my wife and daughter, Gertrude, we arrived in San Diego December 1st, 1909. At the earnest request of Bishop Johnson, I took temporary care of All Saints' Mission parish, whose rector had broken down in health. While the work was very interesting, it proved rather too hard for me, so that for the three months I was not very well. Still I carried it on until the last of March, when I returned to my own Missionary District. Although not feeling strong, I began my spring visitations the first of April and kept steadily at them until the first of July. Extra strength seemed to be given me for this work. It was my habit to call on all our people in the smaller towns, administer the holy communion, preach, confirm any candidates that were ready and make a special address to them, also address the Sunday school where we had one. There were about twenty-five miles ride on the train each day or night and many letters to answer all the time. The missionaries all reported to me at the end of each month and I sent them a check for the balance due on their salary. In this way, I kept in close touch with all the work and the workers.
     I ended up my visitations the last of June by visiting again the stations in the sand hills in the care of Mr. and Mrs. C. C. Ware. This time I took my daughter, Gertrude, to add interest to the services by her singing. She sung as solos several of the most effective Gospel Hymns. Mrs. Ware played the cottage organs and Miss Ware accompanied with the violin. We were

The Farmer Boy

sixteen days on the trip driving every day and holding about twenty services in the schoolhouses, public halls and private houses. In a little over a year I confirmed in Mr. Ware's field about one hundred and thirty, nearly all adults, and baptized about the same number. During the same time, we built a church building at Mullen and a little rectory. This phenominal (sic) work among farmers and ranchmen shows what can be done by our Church among country people, where we go at it in the right way. This was a district practically without religious services of any kind, so there was no opposition to distract the people's minds. Mr. Ware, having been a ranchman, thoroughly understood the people he worked among. Mr. Ware planted, the Bishop watered and God gave the increase.
     During the rest of the summer, I gave services at several vacant places and went a number of times to places where we were building churches and a rectory. I did not get away for any vacation. I prepared my annual report to the Board of Missions and my address to our annual convocation. I felt conscious that this would be the last year of my work as Bishop of Kearney. Our convocation met at Holdrege, where my son-in-law, Rev. G. G. Bennett, was in charge on the seventh and eighth of September.
     I was able to report to the convocation that I had confirmed during the year two hundred and sixty-four persons; had secured and paid out for missionary work about three thousand dollars; that we had en-

Who Became a Bishop

dowment funds for different purposes to the value of sixty thousand three hundred and fifty-four dollars; that we had special funds for new churches to the amount of three thousand four hundred and sixty-seven dollars; that the Church school had prospered with nearly one hundred boys; that we had paid the General Board of Missions about one hundred dollars more than our apportionment; that we had opened up new work in several places; and that I should probably resign my work as Bishop of Kearney at the coming General Convention in October.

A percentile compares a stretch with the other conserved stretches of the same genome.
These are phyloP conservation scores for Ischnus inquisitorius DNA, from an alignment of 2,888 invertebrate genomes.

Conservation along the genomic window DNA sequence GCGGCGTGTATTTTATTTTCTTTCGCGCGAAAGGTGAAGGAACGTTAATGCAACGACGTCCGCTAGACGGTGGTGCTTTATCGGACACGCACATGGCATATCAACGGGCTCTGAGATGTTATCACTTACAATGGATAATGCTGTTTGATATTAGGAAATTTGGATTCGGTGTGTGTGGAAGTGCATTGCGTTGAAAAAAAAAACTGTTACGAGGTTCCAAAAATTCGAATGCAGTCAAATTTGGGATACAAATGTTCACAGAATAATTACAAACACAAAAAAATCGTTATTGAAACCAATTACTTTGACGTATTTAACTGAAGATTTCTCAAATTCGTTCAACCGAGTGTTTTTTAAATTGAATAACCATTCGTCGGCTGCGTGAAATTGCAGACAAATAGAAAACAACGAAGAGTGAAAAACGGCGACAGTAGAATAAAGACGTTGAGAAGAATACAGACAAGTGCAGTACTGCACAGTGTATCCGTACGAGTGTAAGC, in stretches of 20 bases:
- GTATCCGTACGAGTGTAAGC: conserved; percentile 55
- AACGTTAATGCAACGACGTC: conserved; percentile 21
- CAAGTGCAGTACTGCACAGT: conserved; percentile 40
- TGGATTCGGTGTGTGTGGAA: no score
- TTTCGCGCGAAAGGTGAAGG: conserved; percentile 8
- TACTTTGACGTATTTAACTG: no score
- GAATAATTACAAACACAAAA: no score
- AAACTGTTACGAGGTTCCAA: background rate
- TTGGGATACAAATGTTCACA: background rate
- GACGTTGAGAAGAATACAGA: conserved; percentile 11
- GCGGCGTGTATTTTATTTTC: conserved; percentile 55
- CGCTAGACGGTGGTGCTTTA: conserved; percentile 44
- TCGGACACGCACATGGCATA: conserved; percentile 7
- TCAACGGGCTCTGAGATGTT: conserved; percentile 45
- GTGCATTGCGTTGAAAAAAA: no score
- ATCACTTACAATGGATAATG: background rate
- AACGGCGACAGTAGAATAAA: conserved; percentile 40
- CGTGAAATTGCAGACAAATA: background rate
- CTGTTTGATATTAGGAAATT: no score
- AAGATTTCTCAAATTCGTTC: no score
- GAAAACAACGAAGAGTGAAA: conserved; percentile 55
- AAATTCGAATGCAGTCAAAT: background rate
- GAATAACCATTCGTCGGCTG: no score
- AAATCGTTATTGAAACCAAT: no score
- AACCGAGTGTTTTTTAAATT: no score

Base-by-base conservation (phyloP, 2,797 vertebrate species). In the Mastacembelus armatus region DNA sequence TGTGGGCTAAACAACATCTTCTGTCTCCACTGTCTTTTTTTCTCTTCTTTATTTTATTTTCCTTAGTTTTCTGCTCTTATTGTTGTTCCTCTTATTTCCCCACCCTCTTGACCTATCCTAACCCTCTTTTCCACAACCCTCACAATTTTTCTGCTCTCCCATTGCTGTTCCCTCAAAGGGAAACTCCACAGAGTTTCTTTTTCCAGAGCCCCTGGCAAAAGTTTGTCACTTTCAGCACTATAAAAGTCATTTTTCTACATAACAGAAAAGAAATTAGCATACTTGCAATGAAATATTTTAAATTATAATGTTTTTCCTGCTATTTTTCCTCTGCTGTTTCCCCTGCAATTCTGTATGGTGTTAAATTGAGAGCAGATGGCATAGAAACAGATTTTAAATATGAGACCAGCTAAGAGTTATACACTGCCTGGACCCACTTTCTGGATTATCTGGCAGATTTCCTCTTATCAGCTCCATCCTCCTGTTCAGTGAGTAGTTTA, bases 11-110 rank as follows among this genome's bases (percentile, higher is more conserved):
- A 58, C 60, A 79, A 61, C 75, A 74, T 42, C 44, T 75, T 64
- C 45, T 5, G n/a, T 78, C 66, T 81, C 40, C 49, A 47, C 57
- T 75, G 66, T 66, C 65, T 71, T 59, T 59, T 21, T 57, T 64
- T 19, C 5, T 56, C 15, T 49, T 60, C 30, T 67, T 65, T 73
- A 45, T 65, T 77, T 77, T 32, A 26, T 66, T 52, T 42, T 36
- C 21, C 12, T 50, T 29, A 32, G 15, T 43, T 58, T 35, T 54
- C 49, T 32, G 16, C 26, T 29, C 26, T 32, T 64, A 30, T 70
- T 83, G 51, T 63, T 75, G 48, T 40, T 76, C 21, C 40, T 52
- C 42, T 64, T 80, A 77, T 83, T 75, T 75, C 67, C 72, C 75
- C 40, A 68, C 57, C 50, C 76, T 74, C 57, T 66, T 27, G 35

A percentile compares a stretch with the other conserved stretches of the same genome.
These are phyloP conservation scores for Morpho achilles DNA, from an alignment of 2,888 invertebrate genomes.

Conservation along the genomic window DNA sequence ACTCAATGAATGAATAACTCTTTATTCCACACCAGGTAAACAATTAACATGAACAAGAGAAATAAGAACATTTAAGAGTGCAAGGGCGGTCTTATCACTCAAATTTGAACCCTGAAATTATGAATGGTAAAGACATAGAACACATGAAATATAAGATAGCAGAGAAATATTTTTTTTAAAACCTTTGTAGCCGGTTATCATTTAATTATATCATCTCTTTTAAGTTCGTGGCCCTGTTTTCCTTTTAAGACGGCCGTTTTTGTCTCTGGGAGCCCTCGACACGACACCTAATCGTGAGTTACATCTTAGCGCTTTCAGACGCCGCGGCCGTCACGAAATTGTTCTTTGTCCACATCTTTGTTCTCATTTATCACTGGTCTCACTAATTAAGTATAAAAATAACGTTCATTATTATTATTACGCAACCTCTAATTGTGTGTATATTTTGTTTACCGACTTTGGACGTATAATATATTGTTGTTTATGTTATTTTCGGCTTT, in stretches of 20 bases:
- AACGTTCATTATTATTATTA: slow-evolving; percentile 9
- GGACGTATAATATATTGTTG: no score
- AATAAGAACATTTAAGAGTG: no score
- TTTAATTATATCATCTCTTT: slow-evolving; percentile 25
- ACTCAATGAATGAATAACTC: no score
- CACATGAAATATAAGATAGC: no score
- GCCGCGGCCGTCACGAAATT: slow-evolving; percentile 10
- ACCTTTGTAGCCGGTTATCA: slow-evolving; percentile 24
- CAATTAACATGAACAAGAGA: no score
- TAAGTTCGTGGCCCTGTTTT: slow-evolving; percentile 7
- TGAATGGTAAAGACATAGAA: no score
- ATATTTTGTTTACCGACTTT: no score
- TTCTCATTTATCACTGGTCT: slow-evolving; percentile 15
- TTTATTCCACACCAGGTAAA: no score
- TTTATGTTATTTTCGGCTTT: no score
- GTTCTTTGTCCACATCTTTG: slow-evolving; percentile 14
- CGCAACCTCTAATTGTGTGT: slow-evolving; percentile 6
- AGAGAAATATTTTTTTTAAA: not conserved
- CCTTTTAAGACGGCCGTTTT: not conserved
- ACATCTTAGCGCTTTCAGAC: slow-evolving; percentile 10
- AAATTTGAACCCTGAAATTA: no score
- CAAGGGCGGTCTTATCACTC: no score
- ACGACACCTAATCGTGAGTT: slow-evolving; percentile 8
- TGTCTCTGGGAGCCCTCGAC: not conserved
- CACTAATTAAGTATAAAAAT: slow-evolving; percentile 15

Soon after the convocation, I sent off the following letter:

To the Presiding Bishop and the House of Bishops of the Protestant Episcopal Church:

     "I hereby tender my resignation of the Missionary Jurisdiction of Kearney, to take effect as soon as the Episcopal care of the District can be otherwise provided for.
     "The reasons which impel me to this action are as follows:
     "1st. 0n account of my advanced age, sixty-eight years, and the infirmities incident to that age making it difficult for me to do the full duties and endure the strain of a work like that in the District of Kearney.
     "2dly. On account of my health which has been failing for the last five years so that I have been seriously ill after most of my spring visitations.
     "3dly. Because of the difficulty of securing a mis-

The Farmer Boy

sionary bishop for such work in case of my becoming utterly incapacitated between the meetings of the General Convention.

"Bishop of Kearney."

     This letter was accompanied by a certificate from our family physician to the effect that if I kept on with my present strenuous duties I was likely to break down completely at any time, but that if I could be relieved I might live in comparative comfort for several years and be able to do some lighter work.
     On our way to the General Convention, to be held at Cincinnati, Ohio, Mrs. Graves and myself visited friends in Omaha and Cleveland. At Cleveland I attended all one day the convention of the colored clergy and workers of our Church in the United States. I was pleased with the zeal and orderly conduct of their business and with the marked ability shown by several of their clergy. Some of their laymen also were men of mark.
     At the General Convention we were entertained part of the time at the home of Mr. Albert W. Schell, who is a son in the family I lived with when in college and whose parents were my witnesses, or God-parents, at my baptism. The parents had long been dead, but I found the son prominent and active in Church work, as well as a successful business man of Cincinnati. The rest of the time we were entertained at the home of Mr. Henry Garlick, the father-in-law of one of my own clergymen, Rev. C. F. Chapman of North Platte.

© 2002 for the NEGenWeb Project by Pam Rietsch, Ted & Carole Miller